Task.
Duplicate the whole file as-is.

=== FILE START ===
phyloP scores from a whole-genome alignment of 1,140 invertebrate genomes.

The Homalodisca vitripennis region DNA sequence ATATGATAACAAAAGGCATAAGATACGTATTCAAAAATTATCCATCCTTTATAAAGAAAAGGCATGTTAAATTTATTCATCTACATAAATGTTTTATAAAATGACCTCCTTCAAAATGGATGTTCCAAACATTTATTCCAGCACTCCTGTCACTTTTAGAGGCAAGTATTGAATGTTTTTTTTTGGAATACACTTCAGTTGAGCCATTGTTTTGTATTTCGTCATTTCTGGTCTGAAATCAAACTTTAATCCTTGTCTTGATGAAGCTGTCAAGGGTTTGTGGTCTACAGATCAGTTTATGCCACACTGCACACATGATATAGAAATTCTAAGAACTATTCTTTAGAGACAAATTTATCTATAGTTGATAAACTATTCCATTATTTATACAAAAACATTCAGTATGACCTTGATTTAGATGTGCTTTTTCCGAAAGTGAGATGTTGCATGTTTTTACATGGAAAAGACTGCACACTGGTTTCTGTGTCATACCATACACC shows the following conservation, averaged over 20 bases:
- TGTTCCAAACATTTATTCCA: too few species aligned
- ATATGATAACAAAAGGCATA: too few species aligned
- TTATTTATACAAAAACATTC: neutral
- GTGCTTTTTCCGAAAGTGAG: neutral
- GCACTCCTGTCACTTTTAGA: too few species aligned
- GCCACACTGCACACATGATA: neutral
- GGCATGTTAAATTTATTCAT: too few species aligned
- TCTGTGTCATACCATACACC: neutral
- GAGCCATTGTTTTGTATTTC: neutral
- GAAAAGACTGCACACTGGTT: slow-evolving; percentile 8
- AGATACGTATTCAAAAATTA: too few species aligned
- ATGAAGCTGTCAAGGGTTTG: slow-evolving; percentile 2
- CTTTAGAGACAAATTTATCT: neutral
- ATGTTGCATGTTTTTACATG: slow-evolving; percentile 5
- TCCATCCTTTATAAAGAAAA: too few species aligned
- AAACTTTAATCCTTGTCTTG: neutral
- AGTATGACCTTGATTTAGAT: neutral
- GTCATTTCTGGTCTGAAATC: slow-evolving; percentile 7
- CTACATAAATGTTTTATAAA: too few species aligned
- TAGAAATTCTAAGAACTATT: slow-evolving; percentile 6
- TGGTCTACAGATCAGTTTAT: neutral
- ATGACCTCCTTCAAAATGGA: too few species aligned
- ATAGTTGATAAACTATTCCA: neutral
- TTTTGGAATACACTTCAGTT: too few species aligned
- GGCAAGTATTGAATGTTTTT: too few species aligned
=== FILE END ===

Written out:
phyloP scores from a whole-genome alignment of 1,140 invertebrate genomes.

The Homalodisca vitripennis region DNA sequence ATATGATAACAAAAGGCATAAGATACGTATTCAAAAATTATCCATCCTTTATAAAGAAAAGGCATGTTAAATTTATTCATCTACATAAATGTTTTATAAAATGACCTCCTTCAAAATGGATGTTCCAAACATTTATTCCAGCACTCCTGTCACTTTTAGAGGCAAGTATTGAATGTTTTTTTTTGGAATACACTTCAGTTGAGCCATTGTTTTGTATTTCGTCATTTCTGGTCTGAAATCAAACTTTAATCCTTGTCTTGATGAAGCTGTCAAGGGTTTGTGGTCTACAGATCAGTTTATGCCACACTGCACACATGATATAGAAATTCTAAGAACTATTCTTTAGAGACAAATTTATCTATAGTTGATAAACTATTCCATTATTTATACAAAAACATTCAGTATGACCTTGATTTAGATGTGCTTTTTCCGAAAGTGAGATGTTGCATGTTTTTACATGGAAAAGACTGCACACTGGTTTCTGTGTCATACCATACACC shows the following conservation, averaged over 20 bases:
- TGTTCCAAACATTTATTCCA: too few species aligned
- ATATGATAACAAAAGGCATA: too few species aligned
- TTATTTATACAAAAACATTC: neutral
- GTGCTTTTTCCGAAAGTGAG: neutral
- GCACTCCTGTCACTTTTAGA: too few species aligned
- GCCACACTGCACACATGATA: neutral
- GGCATGTTAAATTTATTCAT: too few species aligned
- TCTGTGTCATACCATACACC: neutral
- GAGCCATTGTTTTGTATTTC: neutral
- GAAAAGACTGCACACTGGTT: slow-evolving; percentile 8
- AGATACGTATTCAAAAATTA: too few species aligned
- ATGAAGCTGTCAAGGGTTTG: slow-evolving; percentile 2
- CTTTAGAGACAAATTTATCT: neutral
- ATGTTGCATGTTTTTACATG: slow-evolving; percentile 5
- TCCATCCTTTATAAAGAAAA: too few species aligned
- AAACTTTAATCCTTGTCTTG: neutral
- AGTATGACCTTGATTTAGAT: neutral
- GTCATTTCTGGTCTGAAATC: slow-evolving; percentile 7
- CTACATAAATGTTTTATAAA: too few species aligned
- TAGAAATTCTAAGAACTATT: slow-evolving; percentile 6
- TGGTCTACAGATCAGTTTAT: neutral
- ATGACCTCCTTCAAAATGGA: too few species aligned
- ATAGTTGATAAACTATTCCA: neutral
- TTTTGGAATACACTTCAGTT: too few species aligned
- GGCAAGTATTGAATGTTTTT: too few species aligned